Stellenbosch University
Welcome to Stellenbosch University
Cutting-edge SU lab studies science behind multilingualism
Author: Engela Duvenage
Published: 30/09/2021

*In celebration of the opportunities and possibilities multilingualism creates, the Division of Learning and Teaching Enhancement is hosting a Language Day conference on 30 September. As part of this celebration of multilingualism, we will highlight some of the projects currently under way at Stellenbosch University.

​At Stellenbosch University (SU), multilingualism is not only entrenched in policy and encouraged among students and staff – it is also being studied in a cutting-edge laboratory, using innovative methods and advanced equipment.

The Multilingualism and Cognition (MultiCog) Laboratory in the Department of General Linguistics is the only one of its kind on the African continent. The research facility, which studies how multiple languages are organised in the brain and affect cognitive functioning, has been operating since 2018, having secured funding from the National Research Foundation and SU's own institutional budget.

“Language is uniquely human. No other species has developed a semiotic system of signs and symbols as complex and as varied as language to convey meaning," says Prof Emanuel Bylund, research leader at the MultiCog Lab. “This raises questions regarding the human mind; about how we acquire and process language, and what the premises and potentials of our language capacity are."

Exploring these issues becomes even more intriguing when working with multilingual people."

Researching the language development and cognitive processing of people living in different multilingual populations, Prof Bylund has already worked with speakers of German, Afrikaans, Spanish, isiXhosa and Swedish.

“The Linguistic Diversity Index gives one an indication of the likelihood that any new person that you might meet will have the same mother tongue as you. In the United Kingdom, this likelihood is 85%; in South Africa, it is only 13%," he explains. “This makes South Africa, with its multitude of languages, the ideal setting to study aspects of multilingualism."

Ironically, however, the majority of psycholinguistic research on multilingualism from the perspective of linguistics, philosophy, psychology and anthropology to date has been done in Europe or North America, despite these regions traditionally being very monolingual.

“Because of this bias, the topic of language and the mind is a vastly underrepresented research area in South Africa, which has consequences for our knowledge about the psycholinguistics of local languages," Bylund says.

For this reason, the MultiCog Lab was set up in South Africa with the express intention to generate more case studies, teaching material on linguistics as well as research from the global south.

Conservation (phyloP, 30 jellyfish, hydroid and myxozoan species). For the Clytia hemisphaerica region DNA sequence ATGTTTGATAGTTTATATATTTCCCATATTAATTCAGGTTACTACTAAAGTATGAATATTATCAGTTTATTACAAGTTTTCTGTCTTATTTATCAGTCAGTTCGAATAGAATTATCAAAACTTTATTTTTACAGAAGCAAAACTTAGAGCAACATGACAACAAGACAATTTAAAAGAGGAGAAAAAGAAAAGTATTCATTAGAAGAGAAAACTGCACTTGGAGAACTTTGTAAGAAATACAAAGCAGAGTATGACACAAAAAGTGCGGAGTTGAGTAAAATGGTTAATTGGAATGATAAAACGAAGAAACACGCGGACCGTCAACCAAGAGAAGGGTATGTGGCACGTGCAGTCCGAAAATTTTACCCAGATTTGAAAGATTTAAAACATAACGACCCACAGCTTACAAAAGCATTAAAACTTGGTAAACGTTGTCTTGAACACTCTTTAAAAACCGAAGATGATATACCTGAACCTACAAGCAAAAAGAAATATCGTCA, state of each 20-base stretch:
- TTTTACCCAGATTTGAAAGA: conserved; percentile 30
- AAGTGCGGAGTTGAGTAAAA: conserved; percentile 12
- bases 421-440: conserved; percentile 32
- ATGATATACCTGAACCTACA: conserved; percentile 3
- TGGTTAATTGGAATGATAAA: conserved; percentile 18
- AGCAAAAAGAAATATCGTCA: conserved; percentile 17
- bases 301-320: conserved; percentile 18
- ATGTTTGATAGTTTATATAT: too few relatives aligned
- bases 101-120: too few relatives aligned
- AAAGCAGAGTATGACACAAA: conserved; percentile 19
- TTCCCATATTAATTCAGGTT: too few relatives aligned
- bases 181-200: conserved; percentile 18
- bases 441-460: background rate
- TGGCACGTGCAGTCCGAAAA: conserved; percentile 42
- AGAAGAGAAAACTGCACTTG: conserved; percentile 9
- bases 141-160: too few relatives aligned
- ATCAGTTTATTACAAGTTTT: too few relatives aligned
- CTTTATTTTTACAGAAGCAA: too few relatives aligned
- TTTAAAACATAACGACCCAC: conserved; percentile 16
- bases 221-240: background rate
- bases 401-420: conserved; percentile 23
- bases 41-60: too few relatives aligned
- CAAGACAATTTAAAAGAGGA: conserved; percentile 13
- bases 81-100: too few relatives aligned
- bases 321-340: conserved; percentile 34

“We need more localised work on how people produce and understand language, acquire language skills, and about their language-related cognitive functioning," Bylund stresses. At the same time, it is important to validate whether findings made in other parts of the world still hold true for South Africa and other multilingual regions in the global south. If not, this might have implications for what we believe to be true about how language develops in children and adults.

The MultiCog lab is equipped with eyetracking devices, soundproof booths and advanced software to study how multiple languages are organised in the brain, and what their effect are on cognitive functioning.

The eyetracking devices were, for instance, used in preparation of a paper published in the Journal of Neurolinguistics earlier this year. First-language and second-language English speakers from South Africa were presented with 20 English words, each paired with an Afrikaans word, while EyeLink devices followed their eye movement. The beginning sound of each word pair overlapped phonetically: For instance, the English word “lion" was paired with the Afrikaans word “laai" (meaning “drawer"). The words were shown on screen and also played in the headphones that participants were wearing. The results showed that second-language English speakers, even those quite proficient in the language, were generally more likely to glance at the Afrikaans word, as it had the same initial sound as the English word – a phenomenon known as “cross-language activation".

The paper was authored by MultiCog lab manager Dr Robyn Berghoff, together with MA student Jayde McLoughlin and Prof Bylund.  

Another MultiCog study is currently investigating how someone's perception of time starts to change once asked to read mirror writing (i.e. in reverse, from right to left), while a further project is exploring whether the different languages of a multilingual speaker cause the person to arrive at different decisions in terms of moral judgements, risk taking and consumer behaviour.

Having access to the latest technology is a great benefit, Prof Bylund says. Yet his team's most valuable tool remains the people who are able to speak more than one language and are willing to participate in their research projects.

“The level of linguistic and cultural diversity in South Africa is unmatched by the contexts usually investigated in research on language and the mind, which offers tremendous opportunities for groundbreaking research," Bylund adds.

  • Prof Bylund and Dr Berghoff are also the founders of the African Psycholinguistics Association, which brings together scholars from across the continent, all studying the nexus between language and cognition from different perspectives. Moreover, the MultiCog Lab has an international board with senior international researchers, including Profs Marianne Gullberg of Lund University (Sweden), Panos Athanasopoulos of Lancaster University, and Guillaume Thierry of Bangor University (both in the United Kingdom). ​